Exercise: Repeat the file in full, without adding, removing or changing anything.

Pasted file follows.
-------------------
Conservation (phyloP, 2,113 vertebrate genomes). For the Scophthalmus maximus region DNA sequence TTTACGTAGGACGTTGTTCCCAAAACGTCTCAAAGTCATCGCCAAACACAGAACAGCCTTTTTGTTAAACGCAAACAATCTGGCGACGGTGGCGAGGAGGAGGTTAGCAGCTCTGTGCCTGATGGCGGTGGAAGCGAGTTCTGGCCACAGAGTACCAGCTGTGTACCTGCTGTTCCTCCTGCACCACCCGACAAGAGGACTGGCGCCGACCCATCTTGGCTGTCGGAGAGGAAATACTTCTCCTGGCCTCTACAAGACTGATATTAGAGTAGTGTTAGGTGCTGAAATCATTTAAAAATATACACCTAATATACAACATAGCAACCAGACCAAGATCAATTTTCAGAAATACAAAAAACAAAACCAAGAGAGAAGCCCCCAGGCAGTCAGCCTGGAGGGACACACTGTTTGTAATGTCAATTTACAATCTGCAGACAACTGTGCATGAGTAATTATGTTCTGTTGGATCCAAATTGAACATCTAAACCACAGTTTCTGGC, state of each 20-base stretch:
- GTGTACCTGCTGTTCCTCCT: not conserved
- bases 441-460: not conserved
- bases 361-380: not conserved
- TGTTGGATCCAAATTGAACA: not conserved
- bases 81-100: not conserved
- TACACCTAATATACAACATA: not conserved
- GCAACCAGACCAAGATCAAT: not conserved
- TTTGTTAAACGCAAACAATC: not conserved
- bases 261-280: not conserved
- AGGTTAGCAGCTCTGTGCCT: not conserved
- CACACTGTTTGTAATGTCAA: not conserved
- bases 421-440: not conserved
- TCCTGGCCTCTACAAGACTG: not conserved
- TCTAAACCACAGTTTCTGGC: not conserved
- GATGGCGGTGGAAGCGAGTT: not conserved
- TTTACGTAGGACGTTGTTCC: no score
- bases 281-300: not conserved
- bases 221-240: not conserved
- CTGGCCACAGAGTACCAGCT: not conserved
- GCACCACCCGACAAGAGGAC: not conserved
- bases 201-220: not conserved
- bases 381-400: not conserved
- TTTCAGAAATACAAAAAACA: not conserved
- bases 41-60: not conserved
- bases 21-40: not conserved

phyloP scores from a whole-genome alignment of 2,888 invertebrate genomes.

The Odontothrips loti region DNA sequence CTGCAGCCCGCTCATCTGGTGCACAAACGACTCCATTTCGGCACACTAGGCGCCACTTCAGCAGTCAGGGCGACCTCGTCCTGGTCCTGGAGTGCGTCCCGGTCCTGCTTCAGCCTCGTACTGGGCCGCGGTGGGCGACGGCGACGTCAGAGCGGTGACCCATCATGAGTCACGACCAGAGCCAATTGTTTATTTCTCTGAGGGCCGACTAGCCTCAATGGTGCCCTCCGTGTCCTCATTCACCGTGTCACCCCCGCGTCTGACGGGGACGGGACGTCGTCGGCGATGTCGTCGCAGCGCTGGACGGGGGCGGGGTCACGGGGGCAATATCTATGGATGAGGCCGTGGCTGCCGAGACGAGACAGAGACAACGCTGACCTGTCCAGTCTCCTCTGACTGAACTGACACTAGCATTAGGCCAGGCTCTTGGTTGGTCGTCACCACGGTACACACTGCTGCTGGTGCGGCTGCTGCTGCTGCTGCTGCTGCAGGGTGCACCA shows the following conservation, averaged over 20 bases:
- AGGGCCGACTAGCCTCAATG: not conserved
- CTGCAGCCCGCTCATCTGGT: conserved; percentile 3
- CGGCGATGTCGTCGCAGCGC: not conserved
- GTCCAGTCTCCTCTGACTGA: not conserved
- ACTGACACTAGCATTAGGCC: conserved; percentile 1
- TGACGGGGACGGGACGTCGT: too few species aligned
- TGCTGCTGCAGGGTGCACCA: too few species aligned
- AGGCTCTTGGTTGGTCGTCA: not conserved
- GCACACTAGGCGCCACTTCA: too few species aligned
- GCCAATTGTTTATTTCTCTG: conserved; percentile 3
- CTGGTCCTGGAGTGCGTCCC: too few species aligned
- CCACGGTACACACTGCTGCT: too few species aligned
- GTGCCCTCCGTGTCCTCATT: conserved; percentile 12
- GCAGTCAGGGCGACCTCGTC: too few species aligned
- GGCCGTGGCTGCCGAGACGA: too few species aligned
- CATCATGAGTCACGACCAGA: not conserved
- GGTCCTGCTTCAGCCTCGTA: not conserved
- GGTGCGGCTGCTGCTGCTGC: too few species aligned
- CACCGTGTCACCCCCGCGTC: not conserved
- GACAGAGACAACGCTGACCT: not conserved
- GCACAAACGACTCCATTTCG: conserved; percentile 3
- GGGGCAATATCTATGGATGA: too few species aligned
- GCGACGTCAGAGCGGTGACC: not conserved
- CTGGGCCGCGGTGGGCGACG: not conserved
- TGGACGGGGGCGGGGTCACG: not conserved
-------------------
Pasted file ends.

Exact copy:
Conservation (phyloP, 2,113 vertebrate genomes). For the Scophthalmus maximus region DNA sequence TTTACGTAGGACGTTGTTCCCAAAACGTCTCAAAGTCATCGCCAAACACAGAACAGCCTTTTTGTTAAACGCAAACAATCTGGCGACGGTGGCGAGGAGGAGGTTAGCAGCTCTGTGCCTGATGGCGGTGGAAGCGAGTTCTGGCCACAGAGTACCAGCTGTGTACCTGCTGTTCCTCCTGCACCACCCGACAAGAGGACTGGCGCCGACCCATCTTGGCTGTCGGAGAGGAAATACTTCTCCTGGCCTCTACAAGACTGATATTAGAGTAGTGTTAGGTGCTGAAATCATTTAAAAATATACACCTAATATACAACATAGCAACCAGACCAAGATCAATTTTCAGAAATACAAAAAACAAAACCAAGAGAGAAGCCCCCAGGCAGTCAGCCTGGAGGGACACACTGTTTGTAATGTCAATTTACAATCTGCAGACAACTGTGCATGAGTAATTATGTTCTGTTGGATCCAAATTGAACATCTAAACCACAGTTTCTGGC, state of each 20-base stretch:
- GTGTACCTGCTGTTCCTCCT: not conserved
- bases 441-460: not conserved
- bases 361-380: not conserved
- TGTTGGATCCAAATTGAACA: not conserved
- bases 81-100: not conserved
- TACACCTAATATACAACATA: not conserved
- GCAACCAGACCAAGATCAAT: not conserved
- TTTGTTAAACGCAAACAATC: not conserved
- bases 261-280: not conserved
- AGGTTAGCAGCTCTGTGCCT: not conserved
- CACACTGTTTGTAATGTCAA: not conserved
- bases 421-440: not conserved
- TCCTGGCCTCTACAAGACTG: not conserved
- TCTAAACCACAGTTTCTGGC: not conserved
- GATGGCGGTGGAAGCGAGTT: not conserved
- TTTACGTAGGACGTTGTTCC: no score
- bases 281-300: not conserved
- bases 221-240: not conserved
- CTGGCCACAGAGTACCAGCT: not conserved
- GCACCACCCGACAAGAGGAC: not conserved
- bases 201-220: not conserved
- bases 381-400: not conserved
- TTTCAGAAATACAAAAAACA: not conserved
- bases 41-60: not conserved
- bases 21-40: not conserved

phyloP scores from a whole-genome alignment of 2,888 invertebrate genomes.

The Odontothrips loti region DNA sequence CTGCAGCCCGCTCATCTGGTGCACAAACGACTCCATTTCGGCACACTAGGCGCCACTTCAGCAGTCAGGGCGACCTCGTCCTGGTCCTGGAGTGCGTCCCGGTCCTGCTTCAGCCTCGTACTGGGCCGCGGTGGGCGACGGCGACGTCAGAGCGGTGACCCATCATGAGTCACGACCAGAGCCAATTGTTTATTTCTCTGAGGGCCGACTAGCCTCAATGGTGCCCTCCGTGTCCTCATTCACCGTGTCACCCCCGCGTCTGACGGGGACGGGACGTCGTCGGCGATGTCGTCGCAGCGCTGGACGGGGGCGGGGTCACGGGGGCAATATCTATGGATGAGGCCGTGGCTGCCGAGACGAGACAGAGACAACGCTGACCTGTCCAGTCTCCTCTGACTGAACTGACACTAGCATTAGGCCAGGCTCTTGGTTGGTCGTCACCACGGTACACACTGCTGCTGGTGCGGCTGCTGCTGCTGCTGCTGCTGCAGGGTGCACCA shows the following conservation, averaged over 20 bases:
- AGGGCCGACTAGCCTCAATG: not conserved
- CTGCAGCCCGCTCATCTGGT: conserved; percentile 3
- CGGCGATGTCGTCGCAGCGC: not conserved
- GTCCAGTCTCCTCTGACTGA: not conserved
- ACTGACACTAGCATTAGGCC: conserved; percentile 1
- TGACGGGGACGGGACGTCGT: too few species aligned
- TGCTGCTGCAGGGTGCACCA: too few species aligned
- AGGCTCTTGGTTGGTCGTCA: not conserved
- GCACACTAGGCGCCACTTCA: too few species aligned
- GCCAATTGTTTATTTCTCTG: conserved; percentile 3
- CTGGTCCTGGAGTGCGTCCC: too few species aligned
- CCACGGTACACACTGCTGCT: too few species aligned
- GTGCCCTCCGTGTCCTCATT: conserved; percentile 12
- GCAGTCAGGGCGACCTCGTC: too few species aligned
- GGCCGTGGCTGCCGAGACGA: too few species aligned
- CATCATGAGTCACGACCAGA: not conserved
- GGTCCTGCTTCAGCCTCGTA: not conserved
- GGTGCGGCTGCTGCTGCTGC: too few species aligned
- CACCGTGTCACCCCCGCGTC: not conserved
- GACAGAGACAACGCTGACCT: not conserved
- GCACAAACGACTCCATTTCG: conserved; percentile 3
- GGGGCAATATCTATGGATGA: too few species aligned
- GCGACGTCAGAGCGGTGACC: not conserved
- CTGGGCCGCGGTGGGCGACG: not conserved
- TGGACGGGGGCGGGGTCACG: not conserved